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goldberg

Goldberg | Aria mit verschiedenen Veränderungen

Petri Kumela and Jürgen Ruck, guitar

More informations ...

order: CONTRASTES RECORDS, JPC (incl. audio samples) or HERE

barcsay-nachttraeume

Nacht und Träume
for guitar

on
Stefan Barcsay – Nacht und Träume

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(also available at raccanto)

ChildrensCorner

PlingPlong
for guitar (and punched tape music box)

on
Stefan Barcsay – Children's Corner

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(also available at raccanto or Amazon)

6777335

Caprichos – 1. Francisco Goya y Lucientes, Pintor.
for guitar

on
Jürgen Ruck – Caprichos Goyescos Vol. 1

available at jpc, order code: 6777335
kolibri

Kolibri
for flute (piccolo flute, alto flute) and two guitars

on
Ensemble Maderna – Neue Kammermusik für Flöte, zwei Gitarren und Cello

kreuzberg records, order code: kr 10051

Ansbach

Korinther!
for choir (SSATB) a cappella

on
1250 Jahre Ansbach
EA CD 1202

Chronological Catalogue of Works

 

Os oboi (1991/92) for solo oboe

Klaviertrio (1992) for violin, violoncello, piano
1st Prize in the Forum OST-WEST Composing Competition 1996 in Bergisch Gladbach

Wellen der Kristallisation (1993) for 13 strings (6 vl, 3 vla, 3 vc, db) and darabukka / bass drum

Wiegenlied (1993) for piano
Printout in Münchner Klavierbuch, Neue Klaviermusik für den Unterricht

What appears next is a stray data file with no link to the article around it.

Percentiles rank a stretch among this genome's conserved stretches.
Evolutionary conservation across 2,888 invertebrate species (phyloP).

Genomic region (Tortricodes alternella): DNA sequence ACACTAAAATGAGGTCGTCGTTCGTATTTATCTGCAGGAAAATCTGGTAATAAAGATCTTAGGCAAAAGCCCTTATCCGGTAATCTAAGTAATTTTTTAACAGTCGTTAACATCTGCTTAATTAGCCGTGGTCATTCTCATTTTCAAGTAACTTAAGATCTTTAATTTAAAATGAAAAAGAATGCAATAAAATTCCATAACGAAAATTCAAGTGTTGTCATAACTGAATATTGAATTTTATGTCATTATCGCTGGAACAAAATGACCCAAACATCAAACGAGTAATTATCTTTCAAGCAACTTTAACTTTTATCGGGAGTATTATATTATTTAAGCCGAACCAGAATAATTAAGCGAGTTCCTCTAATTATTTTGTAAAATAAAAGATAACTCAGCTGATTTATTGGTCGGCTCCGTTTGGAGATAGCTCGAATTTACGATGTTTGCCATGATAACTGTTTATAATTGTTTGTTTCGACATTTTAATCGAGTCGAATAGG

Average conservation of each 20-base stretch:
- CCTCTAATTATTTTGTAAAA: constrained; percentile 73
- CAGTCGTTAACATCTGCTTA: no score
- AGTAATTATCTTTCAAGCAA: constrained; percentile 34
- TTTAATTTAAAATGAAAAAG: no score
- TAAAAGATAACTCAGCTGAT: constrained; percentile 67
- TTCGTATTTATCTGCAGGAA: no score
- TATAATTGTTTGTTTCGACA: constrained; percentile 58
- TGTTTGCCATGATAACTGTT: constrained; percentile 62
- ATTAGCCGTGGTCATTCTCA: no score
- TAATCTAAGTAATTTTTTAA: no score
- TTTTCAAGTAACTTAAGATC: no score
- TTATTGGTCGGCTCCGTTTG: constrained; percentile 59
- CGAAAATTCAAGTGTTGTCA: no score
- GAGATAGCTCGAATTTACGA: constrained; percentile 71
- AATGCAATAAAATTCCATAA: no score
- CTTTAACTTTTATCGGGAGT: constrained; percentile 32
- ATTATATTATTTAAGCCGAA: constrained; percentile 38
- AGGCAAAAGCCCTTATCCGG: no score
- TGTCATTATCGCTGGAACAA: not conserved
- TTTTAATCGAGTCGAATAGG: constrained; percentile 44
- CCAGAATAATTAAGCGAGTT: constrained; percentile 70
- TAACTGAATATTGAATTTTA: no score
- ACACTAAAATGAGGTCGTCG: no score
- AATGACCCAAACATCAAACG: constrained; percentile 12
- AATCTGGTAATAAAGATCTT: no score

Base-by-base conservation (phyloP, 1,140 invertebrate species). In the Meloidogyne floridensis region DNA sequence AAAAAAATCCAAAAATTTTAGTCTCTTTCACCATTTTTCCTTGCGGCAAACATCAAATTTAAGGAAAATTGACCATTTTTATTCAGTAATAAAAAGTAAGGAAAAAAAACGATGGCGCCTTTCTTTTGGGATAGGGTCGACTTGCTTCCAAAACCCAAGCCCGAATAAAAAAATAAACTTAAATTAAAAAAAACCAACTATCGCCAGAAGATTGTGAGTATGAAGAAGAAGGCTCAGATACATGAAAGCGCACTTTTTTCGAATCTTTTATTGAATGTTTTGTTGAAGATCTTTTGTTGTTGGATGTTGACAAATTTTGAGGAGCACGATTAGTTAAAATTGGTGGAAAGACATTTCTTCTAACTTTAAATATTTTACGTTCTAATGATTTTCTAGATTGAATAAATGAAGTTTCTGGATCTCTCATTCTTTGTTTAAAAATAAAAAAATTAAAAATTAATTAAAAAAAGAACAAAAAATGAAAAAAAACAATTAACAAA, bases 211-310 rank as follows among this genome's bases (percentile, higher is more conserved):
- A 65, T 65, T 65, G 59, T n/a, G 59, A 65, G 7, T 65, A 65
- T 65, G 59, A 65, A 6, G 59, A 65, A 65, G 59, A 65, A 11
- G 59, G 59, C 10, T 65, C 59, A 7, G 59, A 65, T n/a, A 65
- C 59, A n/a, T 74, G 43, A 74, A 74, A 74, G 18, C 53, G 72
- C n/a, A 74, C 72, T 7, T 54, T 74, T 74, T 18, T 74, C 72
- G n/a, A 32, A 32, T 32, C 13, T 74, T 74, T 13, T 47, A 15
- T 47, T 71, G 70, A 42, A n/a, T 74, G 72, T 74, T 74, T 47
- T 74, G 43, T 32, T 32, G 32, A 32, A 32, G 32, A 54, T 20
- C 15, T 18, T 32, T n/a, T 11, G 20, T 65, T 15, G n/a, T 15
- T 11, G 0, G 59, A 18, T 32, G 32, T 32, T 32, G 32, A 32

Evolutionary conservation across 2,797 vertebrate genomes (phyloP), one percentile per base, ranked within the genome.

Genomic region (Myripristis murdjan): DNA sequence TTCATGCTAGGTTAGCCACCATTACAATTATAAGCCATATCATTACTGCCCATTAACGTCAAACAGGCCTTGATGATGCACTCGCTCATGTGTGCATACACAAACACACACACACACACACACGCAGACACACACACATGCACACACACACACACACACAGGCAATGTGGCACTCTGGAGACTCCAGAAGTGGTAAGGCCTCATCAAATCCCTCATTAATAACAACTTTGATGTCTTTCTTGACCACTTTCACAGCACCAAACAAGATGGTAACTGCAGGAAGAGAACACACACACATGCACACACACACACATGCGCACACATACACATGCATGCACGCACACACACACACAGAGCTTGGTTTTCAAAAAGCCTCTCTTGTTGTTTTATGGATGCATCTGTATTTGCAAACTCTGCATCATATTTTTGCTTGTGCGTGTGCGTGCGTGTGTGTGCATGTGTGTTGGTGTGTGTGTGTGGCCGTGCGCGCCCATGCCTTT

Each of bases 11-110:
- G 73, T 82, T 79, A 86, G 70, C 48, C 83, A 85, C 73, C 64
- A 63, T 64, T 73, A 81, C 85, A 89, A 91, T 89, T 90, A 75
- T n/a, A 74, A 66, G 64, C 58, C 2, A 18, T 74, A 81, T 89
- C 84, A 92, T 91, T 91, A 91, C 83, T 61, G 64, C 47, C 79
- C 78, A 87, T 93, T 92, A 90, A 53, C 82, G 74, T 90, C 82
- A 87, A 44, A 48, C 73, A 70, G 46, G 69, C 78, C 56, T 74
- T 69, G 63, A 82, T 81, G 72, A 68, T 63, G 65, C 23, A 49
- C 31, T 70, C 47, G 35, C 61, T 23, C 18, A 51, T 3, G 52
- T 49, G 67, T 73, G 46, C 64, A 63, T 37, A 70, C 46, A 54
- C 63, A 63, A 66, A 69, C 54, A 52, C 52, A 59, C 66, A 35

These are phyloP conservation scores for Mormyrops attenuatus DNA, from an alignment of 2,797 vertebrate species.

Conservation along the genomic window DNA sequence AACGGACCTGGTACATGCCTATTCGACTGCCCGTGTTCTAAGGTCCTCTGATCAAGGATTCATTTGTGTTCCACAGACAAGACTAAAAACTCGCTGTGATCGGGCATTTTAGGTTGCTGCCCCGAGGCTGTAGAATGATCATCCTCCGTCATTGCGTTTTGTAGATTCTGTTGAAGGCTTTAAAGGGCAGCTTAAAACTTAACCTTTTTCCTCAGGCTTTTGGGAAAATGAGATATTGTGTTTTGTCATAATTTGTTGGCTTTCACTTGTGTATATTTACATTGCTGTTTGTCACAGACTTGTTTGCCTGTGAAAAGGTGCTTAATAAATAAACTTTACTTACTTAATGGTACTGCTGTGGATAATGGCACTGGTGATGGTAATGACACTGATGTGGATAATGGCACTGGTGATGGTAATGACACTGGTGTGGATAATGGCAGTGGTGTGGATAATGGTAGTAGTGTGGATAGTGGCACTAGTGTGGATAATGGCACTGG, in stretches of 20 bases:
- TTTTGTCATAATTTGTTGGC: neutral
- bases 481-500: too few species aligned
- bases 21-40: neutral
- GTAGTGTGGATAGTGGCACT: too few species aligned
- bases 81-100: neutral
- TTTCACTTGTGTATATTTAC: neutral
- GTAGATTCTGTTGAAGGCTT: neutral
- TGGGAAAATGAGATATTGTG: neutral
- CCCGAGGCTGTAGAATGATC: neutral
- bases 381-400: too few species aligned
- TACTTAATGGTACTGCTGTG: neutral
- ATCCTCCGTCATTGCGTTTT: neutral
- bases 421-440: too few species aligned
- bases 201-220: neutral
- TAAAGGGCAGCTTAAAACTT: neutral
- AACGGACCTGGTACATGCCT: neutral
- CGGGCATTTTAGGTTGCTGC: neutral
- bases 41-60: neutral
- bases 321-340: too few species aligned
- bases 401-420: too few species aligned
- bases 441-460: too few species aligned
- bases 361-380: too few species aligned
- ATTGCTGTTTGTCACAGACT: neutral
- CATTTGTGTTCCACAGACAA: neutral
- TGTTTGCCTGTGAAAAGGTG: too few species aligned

kyrie / GOTT DU BIST MEIN GOTT. AMEN (1994) for choir (SSAATTBB) with percussion instruments

Klavierstück I »Etüde« (1994)
3rd Prize in the Composing Competition of the Paul Woitschach Foundation

Schwarzer Marsch (1994) for three percussionists

Gloria (1994) for soli (SATB), choir (SSAATTBB), horn, percussion (3 players), harp, harmonium, organ, strings

Engelsgesang (Sanctus) (1994) for solo tuba

Klavierstück II (1995)

Erstes Streichquartett (1995)

Erdenklänge (Credo) (1996) for 18 instruments and tape
flute (doubling piccolo), oboe, clarinet (doubling bass clarinet), 2 bassoons (both doubling contra bassoon), 4 trumpets, tuba, percussion (3 players), harp, piano, 3 double basses

breathe (1996) for oboe and CD playback
Special Prize in the Hochschulwettbewerb für Komposition 1997

Zwei Orchesterstücke (1996/97) for large orchestra
selection for the Saarbrücker Komponistenwerkstatt within the festival „Musik im 20. Jahrhundert“

Orchesterlied (1997) after a poem by Rainer Maria Rilke

Nachtlied (1997) for string sextet (2 vl, 2 vla, 2 vc)
Award Winner in the international Günter Bialas Composing Competition for Chamber Music 1997 in Munich

Drei Lieder nach Gedichten von Heinrich Heine (1997) for voice and piano

Klavierstück III „Sonate“ (1997)

Laut (1997) for solo trombone

Und sah, hörte. (1997) for choir (SATB) and string quintet after texts from the Relevation of St. John